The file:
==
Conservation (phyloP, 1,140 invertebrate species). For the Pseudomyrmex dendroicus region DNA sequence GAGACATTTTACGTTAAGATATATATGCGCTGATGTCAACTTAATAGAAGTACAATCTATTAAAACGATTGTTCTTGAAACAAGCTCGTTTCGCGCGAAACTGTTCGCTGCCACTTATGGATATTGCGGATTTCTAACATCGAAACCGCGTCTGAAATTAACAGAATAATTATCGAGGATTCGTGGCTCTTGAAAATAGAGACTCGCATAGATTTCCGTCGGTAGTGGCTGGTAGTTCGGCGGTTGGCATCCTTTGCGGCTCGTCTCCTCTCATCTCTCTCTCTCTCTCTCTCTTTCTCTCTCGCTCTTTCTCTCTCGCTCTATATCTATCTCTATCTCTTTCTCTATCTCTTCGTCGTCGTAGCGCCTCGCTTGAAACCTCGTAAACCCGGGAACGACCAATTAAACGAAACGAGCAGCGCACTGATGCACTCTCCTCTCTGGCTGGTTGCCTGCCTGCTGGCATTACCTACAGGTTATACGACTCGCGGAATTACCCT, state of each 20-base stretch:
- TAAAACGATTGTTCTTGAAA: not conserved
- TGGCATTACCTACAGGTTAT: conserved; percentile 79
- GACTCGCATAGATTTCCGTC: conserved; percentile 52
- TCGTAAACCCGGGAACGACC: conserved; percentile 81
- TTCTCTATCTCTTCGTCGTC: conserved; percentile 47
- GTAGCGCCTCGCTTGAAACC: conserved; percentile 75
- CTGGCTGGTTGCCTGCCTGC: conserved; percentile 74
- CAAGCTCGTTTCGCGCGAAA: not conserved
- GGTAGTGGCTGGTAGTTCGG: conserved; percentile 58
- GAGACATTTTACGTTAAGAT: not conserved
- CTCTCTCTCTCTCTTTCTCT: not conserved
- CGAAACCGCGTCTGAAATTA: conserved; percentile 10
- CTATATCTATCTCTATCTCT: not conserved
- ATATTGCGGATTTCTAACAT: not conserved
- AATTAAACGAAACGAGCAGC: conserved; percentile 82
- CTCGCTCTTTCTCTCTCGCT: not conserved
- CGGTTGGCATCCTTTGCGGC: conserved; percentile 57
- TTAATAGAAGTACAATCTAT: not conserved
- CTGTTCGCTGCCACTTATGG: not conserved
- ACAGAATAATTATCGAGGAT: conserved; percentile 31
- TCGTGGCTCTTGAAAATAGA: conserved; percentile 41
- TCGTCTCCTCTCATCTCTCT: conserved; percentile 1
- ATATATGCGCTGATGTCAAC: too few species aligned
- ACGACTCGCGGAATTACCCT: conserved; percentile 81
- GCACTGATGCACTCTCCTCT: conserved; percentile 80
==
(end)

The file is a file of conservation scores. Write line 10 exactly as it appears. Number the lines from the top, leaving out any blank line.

- GGTAGTGGCTGGTAGTTCGG: conserved; percentile 58